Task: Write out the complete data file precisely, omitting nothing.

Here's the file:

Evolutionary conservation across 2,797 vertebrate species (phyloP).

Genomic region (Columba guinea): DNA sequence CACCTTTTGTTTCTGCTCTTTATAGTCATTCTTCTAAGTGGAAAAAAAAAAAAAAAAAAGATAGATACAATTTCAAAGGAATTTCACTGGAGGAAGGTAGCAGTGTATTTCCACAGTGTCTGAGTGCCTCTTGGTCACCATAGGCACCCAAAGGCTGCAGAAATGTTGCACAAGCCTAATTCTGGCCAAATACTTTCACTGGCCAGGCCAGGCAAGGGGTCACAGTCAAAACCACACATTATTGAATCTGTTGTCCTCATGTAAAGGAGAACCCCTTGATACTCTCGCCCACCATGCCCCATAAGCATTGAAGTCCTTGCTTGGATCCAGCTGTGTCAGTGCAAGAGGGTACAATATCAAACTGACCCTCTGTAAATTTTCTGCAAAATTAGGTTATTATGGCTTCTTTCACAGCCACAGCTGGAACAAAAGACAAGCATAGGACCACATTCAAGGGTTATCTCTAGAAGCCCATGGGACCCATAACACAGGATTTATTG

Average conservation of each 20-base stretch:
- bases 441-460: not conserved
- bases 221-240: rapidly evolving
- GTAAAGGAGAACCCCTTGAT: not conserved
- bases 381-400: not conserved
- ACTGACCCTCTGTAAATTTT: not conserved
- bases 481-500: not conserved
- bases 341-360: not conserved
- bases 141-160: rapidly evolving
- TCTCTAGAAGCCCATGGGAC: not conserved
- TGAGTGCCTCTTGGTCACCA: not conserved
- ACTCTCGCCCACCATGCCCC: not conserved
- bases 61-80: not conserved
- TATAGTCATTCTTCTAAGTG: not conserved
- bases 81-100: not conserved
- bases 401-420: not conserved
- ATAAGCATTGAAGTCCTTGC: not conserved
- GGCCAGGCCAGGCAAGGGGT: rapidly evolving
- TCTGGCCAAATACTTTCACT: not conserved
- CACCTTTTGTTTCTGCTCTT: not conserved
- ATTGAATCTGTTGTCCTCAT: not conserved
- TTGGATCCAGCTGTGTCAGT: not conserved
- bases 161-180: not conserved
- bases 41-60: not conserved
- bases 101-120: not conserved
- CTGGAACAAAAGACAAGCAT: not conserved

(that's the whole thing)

Evolutionary conservation across 2,797 vertebrate species (phyloP).

Genomic region (Columba guinea): DNA sequence CACCTTTTGTTTCTGCTCTTTATAGTCATTCTTCTAAGTGGAAAAAAAAAAAAAAAAAAGATAGATACAATTTCAAAGGAATTTCACTGGAGGAAGGTAGCAGTGTATTTCCACAGTGTCTGAGTGCCTCTTGGTCACCATAGGCACCCAAAGGCTGCAGAAATGTTGCACAAGCCTAATTCTGGCCAAATACTTTCACTGGCCAGGCCAGGCAAGGGGTCACAGTCAAAACCACACATTATTGAATCTGTTGTCCTCATGTAAAGGAGAACCCCTTGATACTCTCGCCCACCATGCCCCATAAGCATTGAAGTCCTTGCTTGGATCCAGCTGTGTCAGTGCAAGAGGGTACAATATCAAACTGACCCTCTGTAAATTTTCTGCAAAATTAGGTTATTATGGCTTCTTTCACAGCCACAGCTGGAACAAAAGACAAGCATAGGACCACATTCAAGGGTTATCTCTAGAAGCCCATGGGACCCATAACACAGGATTTATTG

Average conservation of each 20-base stretch:
- bases 441-460: not conserved
- bases 221-240: rapidly evolving
- GTAAAGGAGAACCCCTTGAT: not conserved
- bases 381-400: not conserved
- ACTGACCCTCTGTAAATTTT: not conserved
- bases 481-500: not conserved
- bases 341-360: not conserved
- bases 141-160: rapidly evolving
- TCTCTAGAAGCCCATGGGAC: not conserved
- TGAGTGCCTCTTGGTCACCA: not conserved
- ACTCTCGCCCACCATGCCCC: not conserved
- bases 61-80: not conserved
- TATAGTCATTCTTCTAAGTG: not conserved
- bases 81-100: not conserved
- bases 401-420: not conserved
- ATAAGCATTGAAGTCCTTGC: not conserved
- GGCCAGGCCAGGCAAGGGGT: rapidly evolving
- TCTGGCCAAATACTTTCACT: not conserved
- CACCTTTTGTTTCTGCTCTT: not conserved
- ATTGAATCTGTTGTCCTCAT: not conserved
- TTGGATCCAGCTGTGTCAGT: not conserved
- bases 161-180: not conserved
- bases 41-60: not conserved
- bases 101-120: not conserved
- CTGGAACAAAAGACAAGCAT: not conserved